Further development of the infrastructure will lead to a wider spread of the TCP/IP network and will incorporate the major existing networks in Kiev. This will give low-cost access to Internet resources not only to the scientific community but to medical establishments, libraries, high schools, industrial research institutions, etc. Dial-up access will be available for end-users. Other networks belonging to different organizations will have an incentive to integrate, interconnect and develop. Another important component in the realization of the project is the research program to be run on the network. It is targeted at the introduction of new networking technologies and will serve as a source for the development of the network both in the sense of viability, and support of its status (professional staffing, technology). The research program will also help to pertain the non-commercial status of the network in future and will serve as an incentive for the government to provide funding for the needs of the network. The experimental part of research programs will be distributed among regional centers (which also play an important role in network policy definition), leaving the backbone to be policy-free and providing necessary means to support the backbone.
At the first stage in order to accelerate the construction of the pilot network in Kiev the project is being realized by joint efforts of ISF and UN office in Kiev. ISF is installing the transport infrastructure the UN office in Kiev will provide international access via a satellite link. At the second stage the satellite link to the Global Internet will be upgraded and will serve to provide access to the Internet via satellite for other big scientific centers of Ukraine, such as Kharkiv, Dnipropetrovsk, Donetsk, Odessa, Crimea, etc. Possibilities of setting up a backup international link are being investigated.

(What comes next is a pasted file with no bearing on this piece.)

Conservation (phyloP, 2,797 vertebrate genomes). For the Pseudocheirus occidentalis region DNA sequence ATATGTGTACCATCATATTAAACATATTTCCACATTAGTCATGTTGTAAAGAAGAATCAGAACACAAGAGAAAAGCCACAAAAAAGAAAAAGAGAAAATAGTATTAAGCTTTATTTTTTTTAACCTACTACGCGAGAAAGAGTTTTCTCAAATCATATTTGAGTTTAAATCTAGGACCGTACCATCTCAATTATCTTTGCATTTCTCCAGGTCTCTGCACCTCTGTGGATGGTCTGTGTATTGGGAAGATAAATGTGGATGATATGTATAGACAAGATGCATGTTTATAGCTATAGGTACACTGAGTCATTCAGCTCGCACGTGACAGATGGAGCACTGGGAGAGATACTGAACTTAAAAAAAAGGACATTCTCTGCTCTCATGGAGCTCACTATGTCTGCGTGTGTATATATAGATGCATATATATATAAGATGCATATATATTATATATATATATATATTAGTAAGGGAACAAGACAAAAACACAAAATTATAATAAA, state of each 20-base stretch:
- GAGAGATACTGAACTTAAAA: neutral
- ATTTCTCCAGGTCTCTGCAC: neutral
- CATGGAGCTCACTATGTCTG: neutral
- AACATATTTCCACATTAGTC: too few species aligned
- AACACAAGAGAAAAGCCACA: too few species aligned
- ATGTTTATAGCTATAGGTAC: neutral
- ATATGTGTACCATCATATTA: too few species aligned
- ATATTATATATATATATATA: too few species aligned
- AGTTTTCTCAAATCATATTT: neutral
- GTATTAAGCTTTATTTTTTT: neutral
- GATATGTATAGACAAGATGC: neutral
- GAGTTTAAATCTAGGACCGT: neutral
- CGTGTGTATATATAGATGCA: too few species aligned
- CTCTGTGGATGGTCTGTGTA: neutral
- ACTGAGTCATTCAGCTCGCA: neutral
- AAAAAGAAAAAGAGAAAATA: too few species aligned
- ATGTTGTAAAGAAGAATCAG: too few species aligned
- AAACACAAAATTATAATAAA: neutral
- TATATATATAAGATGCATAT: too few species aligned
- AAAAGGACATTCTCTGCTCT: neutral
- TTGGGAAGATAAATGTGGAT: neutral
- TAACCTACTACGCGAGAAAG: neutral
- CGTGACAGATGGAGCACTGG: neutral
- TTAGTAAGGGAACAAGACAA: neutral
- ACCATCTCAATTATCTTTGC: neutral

The four clusters and Regional Distribution Centers (RDCs), are as follows:
The main components of the backbone are:
The backbone will have three international links: to NASK/Warsaw via Lviv (operating now at a speed of 9.6 Kbps with a satellite link from Lviv to NASK running at a speed of 64 Kbps); a LL to the ISF Backbone in Moscow running at 19.2 Kbps and a planned satellite link which will be provided in cooperation with international organizations. All nodes have common basic equipment and software configurations:
One main Internet access link and several back- up links will be used for redundant Internet connection:
After the infrastructure becomes operational other existing networks in Kiev will be offered the opportunity to connect to the backbone on pre- negotiated conditions - e.g. provision of services to scientific institutions free of charge or at very low rates. This will provide for the newly created network a large number of users which have some experience using e-mail.
The completion of the backbone is due in the end of 1995 beginning of 1996.
Director of the Telecommunications Program of the International Science Foundation, Member of the Executive Committee of the Telecommunications Program of ISF, Ukrainian member of the EC Copernicus TeleServ and ESATT projects Steering Group. Graduated and received a Ph.D. from the Kiev Polytechnic Institute in Instrumentation and Measurement. Served as an expert on the Copernicus Networking section evaluation Board.
Yuri V. Demchenko
Director of Computer Communications Center at Kiev Polytechnic Institute (till December 31, 1995), Associate Professor of the above Institute.